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Cultural disconnect: the Bissli light and an unveiling.


Did I mention we don’t have a home phone?

Part of the deal with keeping our Toronto phone number is that we don’t have a landline here.  Between our cellphones and the Toronto phone, I just figured it was enough.  (In a pinch, there’s also Skype, where I have credit to place outgoing phone calls.)

However… there are some good reasons to have a home phone, it turns out.  Like if there’s an Internet outage.

The other night, just as our daughter was getting ready to get on a plane in Toronto, just as I was talking to her on our very stable voice-over-IP phone line – her voice cut out.  There was no click, just silence.  At first, I thought she was miffed; she must have hung up.

But no, there was no phone.  So I checked the plug, made sure everything was working… and sure enough, there was no Internet, either.

We’d broken the Internet.  I unplugged and replugged everything electronic.  No luck.  Rebooted the router.  No luck.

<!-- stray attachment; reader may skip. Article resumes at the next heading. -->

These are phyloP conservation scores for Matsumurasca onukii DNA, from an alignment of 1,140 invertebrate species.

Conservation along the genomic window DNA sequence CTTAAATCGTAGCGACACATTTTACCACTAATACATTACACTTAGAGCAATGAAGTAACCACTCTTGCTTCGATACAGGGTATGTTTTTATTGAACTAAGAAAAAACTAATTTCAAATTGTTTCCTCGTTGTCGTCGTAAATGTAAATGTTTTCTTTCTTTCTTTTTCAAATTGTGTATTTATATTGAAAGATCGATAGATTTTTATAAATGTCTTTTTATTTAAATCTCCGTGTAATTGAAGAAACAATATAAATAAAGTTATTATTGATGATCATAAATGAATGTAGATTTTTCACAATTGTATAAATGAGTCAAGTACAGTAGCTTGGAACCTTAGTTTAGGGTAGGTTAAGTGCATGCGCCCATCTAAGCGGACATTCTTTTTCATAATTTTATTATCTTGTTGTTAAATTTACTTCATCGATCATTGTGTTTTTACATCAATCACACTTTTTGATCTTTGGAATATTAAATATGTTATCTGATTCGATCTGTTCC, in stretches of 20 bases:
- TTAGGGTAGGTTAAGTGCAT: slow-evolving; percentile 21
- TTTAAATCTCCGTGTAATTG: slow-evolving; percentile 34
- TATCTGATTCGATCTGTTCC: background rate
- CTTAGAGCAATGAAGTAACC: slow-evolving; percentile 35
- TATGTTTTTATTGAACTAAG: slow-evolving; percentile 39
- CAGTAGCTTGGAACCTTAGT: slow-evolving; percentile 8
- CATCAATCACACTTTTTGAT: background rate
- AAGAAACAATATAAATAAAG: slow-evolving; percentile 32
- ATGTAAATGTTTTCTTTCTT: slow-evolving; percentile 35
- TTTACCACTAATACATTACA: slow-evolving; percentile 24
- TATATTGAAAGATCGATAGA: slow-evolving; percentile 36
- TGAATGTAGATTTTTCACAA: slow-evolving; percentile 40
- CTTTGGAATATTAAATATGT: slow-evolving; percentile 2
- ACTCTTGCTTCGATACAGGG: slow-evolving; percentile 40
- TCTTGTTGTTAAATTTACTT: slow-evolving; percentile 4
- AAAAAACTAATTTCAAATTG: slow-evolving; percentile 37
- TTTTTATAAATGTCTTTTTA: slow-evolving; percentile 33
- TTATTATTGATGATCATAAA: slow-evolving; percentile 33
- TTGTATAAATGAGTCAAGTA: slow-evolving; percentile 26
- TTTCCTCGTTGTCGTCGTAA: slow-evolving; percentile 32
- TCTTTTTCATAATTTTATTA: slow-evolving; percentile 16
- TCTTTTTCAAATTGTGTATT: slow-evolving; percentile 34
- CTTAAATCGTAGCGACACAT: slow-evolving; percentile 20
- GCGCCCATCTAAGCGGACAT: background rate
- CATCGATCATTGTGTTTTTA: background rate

So finally, darn, darn, darn – I called our Internet provider.

Held for ten minutes.

And then, in some kind of miracle, the guy spoke passable, even very good English (must be based in Tel Aviv, not up here in the Krayot).  I explained the problem and he started walking me through the troubleshooting process.

At one point, he had me plug in the modem and tell him what lights were on.  I did that, and we were ticking along nicely through his checklist when he suddenly said,

“There is a light with a Bissli beside it.  Is the Bissli light on?”


In case you have never been to Israel, or anywhere Jewish, THIS is Bissli.  It’s a crunchy snack.


And THIS is our modem.  Nothing remotely Bissli-esque about it.


Or is there?

It turns out that there is a symbol, teeny-tiny, next to one of the lower blue lights:


See it here?  It’s the second from the bottom.


The Bissli light.